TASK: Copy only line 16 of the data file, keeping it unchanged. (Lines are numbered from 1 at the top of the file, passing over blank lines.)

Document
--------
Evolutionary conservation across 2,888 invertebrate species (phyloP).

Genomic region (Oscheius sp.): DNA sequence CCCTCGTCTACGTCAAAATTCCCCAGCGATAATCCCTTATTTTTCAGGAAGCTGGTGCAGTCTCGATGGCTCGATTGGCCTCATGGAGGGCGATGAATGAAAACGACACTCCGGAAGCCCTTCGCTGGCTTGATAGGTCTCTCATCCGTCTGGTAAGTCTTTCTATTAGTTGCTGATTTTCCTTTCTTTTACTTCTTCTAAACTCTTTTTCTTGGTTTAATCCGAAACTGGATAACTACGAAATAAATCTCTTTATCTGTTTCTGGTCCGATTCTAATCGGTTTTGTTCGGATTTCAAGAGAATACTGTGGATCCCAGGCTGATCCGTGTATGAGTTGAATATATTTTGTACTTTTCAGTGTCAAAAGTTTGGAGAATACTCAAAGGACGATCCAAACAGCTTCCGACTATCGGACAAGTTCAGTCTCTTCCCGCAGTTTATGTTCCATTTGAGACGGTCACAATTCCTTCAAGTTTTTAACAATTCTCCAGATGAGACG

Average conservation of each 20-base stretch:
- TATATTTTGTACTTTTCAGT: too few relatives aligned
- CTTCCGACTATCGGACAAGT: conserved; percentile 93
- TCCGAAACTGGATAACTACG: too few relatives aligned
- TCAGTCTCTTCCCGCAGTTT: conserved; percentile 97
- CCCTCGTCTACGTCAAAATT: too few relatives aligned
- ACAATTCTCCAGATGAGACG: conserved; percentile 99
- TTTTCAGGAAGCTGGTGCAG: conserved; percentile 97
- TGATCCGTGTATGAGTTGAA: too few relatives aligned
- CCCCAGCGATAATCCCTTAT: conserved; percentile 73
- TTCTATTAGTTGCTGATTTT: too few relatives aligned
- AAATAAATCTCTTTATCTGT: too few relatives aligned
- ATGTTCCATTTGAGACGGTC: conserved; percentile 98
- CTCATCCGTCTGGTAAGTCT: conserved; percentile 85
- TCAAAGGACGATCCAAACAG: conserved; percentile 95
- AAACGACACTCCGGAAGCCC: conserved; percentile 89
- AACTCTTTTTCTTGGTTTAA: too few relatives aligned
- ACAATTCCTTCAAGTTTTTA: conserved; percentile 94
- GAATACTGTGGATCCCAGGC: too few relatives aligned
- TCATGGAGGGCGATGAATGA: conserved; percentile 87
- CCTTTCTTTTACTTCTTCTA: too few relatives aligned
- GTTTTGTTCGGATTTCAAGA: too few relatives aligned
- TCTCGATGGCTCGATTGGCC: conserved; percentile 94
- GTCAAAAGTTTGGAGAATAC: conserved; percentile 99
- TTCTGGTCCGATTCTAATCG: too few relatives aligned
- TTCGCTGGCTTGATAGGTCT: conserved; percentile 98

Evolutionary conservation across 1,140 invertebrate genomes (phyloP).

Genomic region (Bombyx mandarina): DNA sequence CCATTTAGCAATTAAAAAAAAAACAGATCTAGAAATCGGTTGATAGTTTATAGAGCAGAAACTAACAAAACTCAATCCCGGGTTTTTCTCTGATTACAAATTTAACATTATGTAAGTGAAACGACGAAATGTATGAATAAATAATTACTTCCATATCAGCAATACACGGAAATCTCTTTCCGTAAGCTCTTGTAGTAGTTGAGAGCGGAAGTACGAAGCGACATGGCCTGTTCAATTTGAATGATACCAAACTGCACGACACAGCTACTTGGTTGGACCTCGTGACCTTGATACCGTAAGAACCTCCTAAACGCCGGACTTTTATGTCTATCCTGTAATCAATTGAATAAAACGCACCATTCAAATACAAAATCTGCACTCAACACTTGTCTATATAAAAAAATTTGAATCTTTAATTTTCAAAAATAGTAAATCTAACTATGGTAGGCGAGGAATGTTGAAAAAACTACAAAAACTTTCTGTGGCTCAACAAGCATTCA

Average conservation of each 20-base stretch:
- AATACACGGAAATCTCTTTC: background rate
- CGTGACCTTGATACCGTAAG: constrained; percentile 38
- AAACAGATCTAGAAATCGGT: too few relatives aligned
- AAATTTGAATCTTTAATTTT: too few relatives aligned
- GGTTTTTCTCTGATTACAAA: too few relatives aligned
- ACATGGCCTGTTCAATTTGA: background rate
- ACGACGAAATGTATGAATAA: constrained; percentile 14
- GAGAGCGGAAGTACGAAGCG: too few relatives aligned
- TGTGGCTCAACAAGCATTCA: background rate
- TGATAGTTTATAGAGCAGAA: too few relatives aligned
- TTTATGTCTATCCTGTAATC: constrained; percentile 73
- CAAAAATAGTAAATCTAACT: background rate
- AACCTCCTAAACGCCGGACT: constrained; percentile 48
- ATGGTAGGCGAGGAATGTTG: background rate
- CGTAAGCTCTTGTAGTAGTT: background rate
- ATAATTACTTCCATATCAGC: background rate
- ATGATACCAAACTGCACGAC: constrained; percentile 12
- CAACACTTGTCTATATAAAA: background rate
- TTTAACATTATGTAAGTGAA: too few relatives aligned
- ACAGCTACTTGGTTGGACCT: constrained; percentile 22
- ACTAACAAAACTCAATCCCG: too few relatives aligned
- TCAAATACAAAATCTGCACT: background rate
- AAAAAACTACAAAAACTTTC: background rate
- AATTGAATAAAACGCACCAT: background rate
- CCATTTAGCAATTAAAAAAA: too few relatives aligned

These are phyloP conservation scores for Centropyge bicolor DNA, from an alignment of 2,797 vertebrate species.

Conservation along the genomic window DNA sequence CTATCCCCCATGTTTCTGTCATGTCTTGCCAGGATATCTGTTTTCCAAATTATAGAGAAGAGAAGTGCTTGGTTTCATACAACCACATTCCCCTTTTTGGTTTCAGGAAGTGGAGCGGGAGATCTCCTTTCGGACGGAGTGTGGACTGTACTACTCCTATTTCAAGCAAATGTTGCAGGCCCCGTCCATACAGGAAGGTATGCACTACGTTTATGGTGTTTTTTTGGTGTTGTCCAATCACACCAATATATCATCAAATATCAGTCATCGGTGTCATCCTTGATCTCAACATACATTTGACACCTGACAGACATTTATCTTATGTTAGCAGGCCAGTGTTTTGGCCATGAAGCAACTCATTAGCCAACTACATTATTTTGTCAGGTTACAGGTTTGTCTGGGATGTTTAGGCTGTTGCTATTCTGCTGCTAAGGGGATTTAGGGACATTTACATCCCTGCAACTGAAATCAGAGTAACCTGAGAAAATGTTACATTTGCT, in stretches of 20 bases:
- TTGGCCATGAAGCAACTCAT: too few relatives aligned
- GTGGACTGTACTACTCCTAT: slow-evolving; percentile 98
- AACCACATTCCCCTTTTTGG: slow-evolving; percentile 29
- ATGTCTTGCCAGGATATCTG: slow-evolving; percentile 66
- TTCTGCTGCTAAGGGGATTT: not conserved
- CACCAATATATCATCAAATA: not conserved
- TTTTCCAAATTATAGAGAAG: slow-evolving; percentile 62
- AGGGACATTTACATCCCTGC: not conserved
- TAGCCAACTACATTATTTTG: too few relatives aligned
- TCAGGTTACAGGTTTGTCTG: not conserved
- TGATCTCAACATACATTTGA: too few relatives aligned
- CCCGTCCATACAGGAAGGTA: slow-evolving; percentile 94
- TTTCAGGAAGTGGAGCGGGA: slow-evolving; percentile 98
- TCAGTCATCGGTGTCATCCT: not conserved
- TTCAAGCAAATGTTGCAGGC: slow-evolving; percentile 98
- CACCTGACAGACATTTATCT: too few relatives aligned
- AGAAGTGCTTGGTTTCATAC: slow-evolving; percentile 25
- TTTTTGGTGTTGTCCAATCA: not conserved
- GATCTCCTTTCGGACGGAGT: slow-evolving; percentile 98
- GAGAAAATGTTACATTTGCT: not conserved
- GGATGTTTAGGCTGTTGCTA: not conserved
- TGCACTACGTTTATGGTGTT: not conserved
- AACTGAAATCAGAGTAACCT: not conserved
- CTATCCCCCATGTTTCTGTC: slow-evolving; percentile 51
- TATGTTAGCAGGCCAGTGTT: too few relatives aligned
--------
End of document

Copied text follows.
- CTCATCCGTCTGGTAAGTCT: conserved; percentile 85